Commentary: To make peace in the Middle East, focus first on water

As the conflict continues to claim victims on both sides, it’s important to point out that when President Trump’s Middle East envoy, Jason Greenblatt, was looking for an early success in the new administration’s peace efforts, he found it – in water.
For Palestinian communities that suffer water shortages and require Israeli approval to increase pumping of shared natural water resources, an agreement to increase water sales from Israel to the Palestinian Authority by 50 percent annually will dramatically improve lives and livelihoods without creating water shortages on the Israeli side.
For example, the draft Taylor Force Act, which prohibits American aid to the West Bank and Gaza, does not exempt water programs.
How might cuts to U.N.
The United States clearly recognizes the importance of international water security, having recently released its Global Water Strategy, which coordinates the work of 16 U.S. government agencies and private partners.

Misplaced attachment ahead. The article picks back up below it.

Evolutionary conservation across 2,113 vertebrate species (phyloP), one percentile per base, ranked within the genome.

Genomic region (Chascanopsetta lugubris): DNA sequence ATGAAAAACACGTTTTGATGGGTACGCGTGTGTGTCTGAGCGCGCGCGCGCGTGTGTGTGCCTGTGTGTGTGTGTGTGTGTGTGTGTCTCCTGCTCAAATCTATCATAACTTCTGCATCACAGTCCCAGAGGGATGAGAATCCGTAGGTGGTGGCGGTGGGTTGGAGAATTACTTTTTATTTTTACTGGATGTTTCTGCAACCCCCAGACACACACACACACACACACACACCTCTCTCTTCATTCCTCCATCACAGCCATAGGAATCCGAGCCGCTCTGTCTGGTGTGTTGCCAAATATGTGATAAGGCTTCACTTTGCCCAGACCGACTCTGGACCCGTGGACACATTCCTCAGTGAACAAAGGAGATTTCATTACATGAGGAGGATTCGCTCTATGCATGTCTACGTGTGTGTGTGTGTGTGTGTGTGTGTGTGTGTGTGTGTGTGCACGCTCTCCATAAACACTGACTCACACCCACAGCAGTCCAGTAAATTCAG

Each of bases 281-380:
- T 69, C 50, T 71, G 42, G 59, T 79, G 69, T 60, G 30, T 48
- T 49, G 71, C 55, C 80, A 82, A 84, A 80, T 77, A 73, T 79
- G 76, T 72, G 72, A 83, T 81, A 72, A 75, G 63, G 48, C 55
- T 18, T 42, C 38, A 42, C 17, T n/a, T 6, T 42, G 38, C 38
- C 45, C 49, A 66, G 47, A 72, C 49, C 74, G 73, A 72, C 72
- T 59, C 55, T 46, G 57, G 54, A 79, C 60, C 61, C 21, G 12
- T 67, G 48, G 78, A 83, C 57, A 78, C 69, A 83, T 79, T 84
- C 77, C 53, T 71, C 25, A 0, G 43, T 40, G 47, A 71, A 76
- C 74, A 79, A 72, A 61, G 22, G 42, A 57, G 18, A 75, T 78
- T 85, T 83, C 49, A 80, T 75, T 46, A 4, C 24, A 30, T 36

For the Palestinian government, the priority is to increase water provision to meet basic needs, supporting economic growth as well as its aspirations for a state with the right to access and develop its own resources.
Today 70 percent of Israel’s drinking water is produced through desalinization and 85 percent of its wastewater is treated and reused to meet agricultural needs.
A logical next step, beyond water sales, would be to negotiate a fair allocation of the natural water resources that Israelis and Palestinians share, thus solving one of the core issues plaguing the peace process.
However, both sides have shortsightedly refused to negotiate over natural water reallocation, wanting any water deal to remain part of a negotiation on other final-status issues, like borders and refugees.
Israeli politicians insist that a better water deal for the Palestinians must be matched by Palestinian compromises on refugees.

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